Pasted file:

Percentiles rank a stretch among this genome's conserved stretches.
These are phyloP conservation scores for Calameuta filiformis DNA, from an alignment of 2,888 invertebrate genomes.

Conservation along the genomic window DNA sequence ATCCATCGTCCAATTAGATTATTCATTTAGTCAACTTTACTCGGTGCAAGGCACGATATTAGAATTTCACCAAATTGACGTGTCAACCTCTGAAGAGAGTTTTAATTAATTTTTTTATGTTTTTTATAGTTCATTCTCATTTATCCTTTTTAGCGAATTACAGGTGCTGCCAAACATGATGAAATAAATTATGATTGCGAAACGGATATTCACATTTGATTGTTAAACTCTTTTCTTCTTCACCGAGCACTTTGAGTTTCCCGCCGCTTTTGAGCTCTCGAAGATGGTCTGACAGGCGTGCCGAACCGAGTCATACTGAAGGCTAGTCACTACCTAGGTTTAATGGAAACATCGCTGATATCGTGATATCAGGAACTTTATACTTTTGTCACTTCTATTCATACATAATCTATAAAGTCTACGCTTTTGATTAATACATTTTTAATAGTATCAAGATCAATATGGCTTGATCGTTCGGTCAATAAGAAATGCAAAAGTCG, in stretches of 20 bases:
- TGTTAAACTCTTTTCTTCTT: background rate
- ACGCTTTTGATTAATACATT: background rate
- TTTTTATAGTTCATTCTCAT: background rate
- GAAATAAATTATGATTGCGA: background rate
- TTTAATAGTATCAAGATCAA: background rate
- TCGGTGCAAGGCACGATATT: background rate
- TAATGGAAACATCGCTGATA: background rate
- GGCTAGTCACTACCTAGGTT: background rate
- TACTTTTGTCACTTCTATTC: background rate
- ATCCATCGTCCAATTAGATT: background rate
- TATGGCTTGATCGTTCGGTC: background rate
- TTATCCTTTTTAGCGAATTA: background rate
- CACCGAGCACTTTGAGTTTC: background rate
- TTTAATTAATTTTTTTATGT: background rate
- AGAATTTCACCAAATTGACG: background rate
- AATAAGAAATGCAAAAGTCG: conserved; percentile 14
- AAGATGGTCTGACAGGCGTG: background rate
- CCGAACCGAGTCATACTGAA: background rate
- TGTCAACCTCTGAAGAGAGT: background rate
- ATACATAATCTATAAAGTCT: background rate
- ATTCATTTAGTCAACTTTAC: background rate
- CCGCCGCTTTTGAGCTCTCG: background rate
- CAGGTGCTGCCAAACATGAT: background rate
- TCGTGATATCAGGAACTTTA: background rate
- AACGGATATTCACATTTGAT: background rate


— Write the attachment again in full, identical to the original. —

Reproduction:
Percentiles rank a stretch among this genome's conserved stretches.
These are phyloP conservation scores for Calameuta filiformis DNA, from an alignment of 2,888 invertebrate genomes.

Conservation along the genomic window DNA sequence ATCCATCGTCCAATTAGATTATTCATTTAGTCAACTTTACTCGGTGCAAGGCACGATATTAGAATTTCACCAAATTGACGTGTCAACCTCTGAAGAGAGTTTTAATTAATTTTTTTATGTTTTTTATAGTTCATTCTCATTTATCCTTTTTAGCGAATTACAGGTGCTGCCAAACATGATGAAATAAATTATGATTGCGAAACGGATATTCACATTTGATTGTTAAACTCTTTTCTTCTTCACCGAGCACTTTGAGTTTCCCGCCGCTTTTGAGCTCTCGAAGATGGTCTGACAGGCGTGCCGAACCGAGTCATACTGAAGGCTAGTCACTACCTAGGTTTAATGGAAACATCGCTGATATCGTGATATCAGGAACTTTATACTTTTGTCACTTCTATTCATACATAATCTATAAAGTCTACGCTTTTGATTAATACATTTTTAATAGTATCAAGATCAATATGGCTTGATCGTTCGGTCAATAAGAAATGCAAAAGTCG, in stretches of 20 bases:
- TGTTAAACTCTTTTCTTCTT: background rate
- ACGCTTTTGATTAATACATT: background rate
- TTTTTATAGTTCATTCTCAT: background rate
- GAAATAAATTATGATTGCGA: background rate
- TTTAATAGTATCAAGATCAA: background rate
- TCGGTGCAAGGCACGATATT: background rate
- TAATGGAAACATCGCTGATA: background rate
- GGCTAGTCACTACCTAGGTT: background rate
- TACTTTTGTCACTTCTATTC: background rate
- ATCCATCGTCCAATTAGATT: background rate
- TATGGCTTGATCGTTCGGTC: background rate
- TTATCCTTTTTAGCGAATTA: background rate
- CACCGAGCACTTTGAGTTTC: background rate
- TTTAATTAATTTTTTTATGT: background rate
- AGAATTTCACCAAATTGACG: background rate
- AATAAGAAATGCAAAAGTCG: conserved; percentile 14
- AAGATGGTCTGACAGGCGTG: background rate
- CCGAACCGAGTCATACTGAA: background rate
- TGTCAACCTCTGAAGAGAGT: background rate
- ATACATAATCTATAAAGTCT: background rate
- ATTCATTTAGTCAACTTTAC: background rate
- CCGCCGCTTTTGAGCTCTCG: background rate
- CAGGTGCTGCCAAACATGAT: background rate
- TCGTGATATCAGGAACTTTA: background rate
- AACGGATATTCACATTTGAT: background rate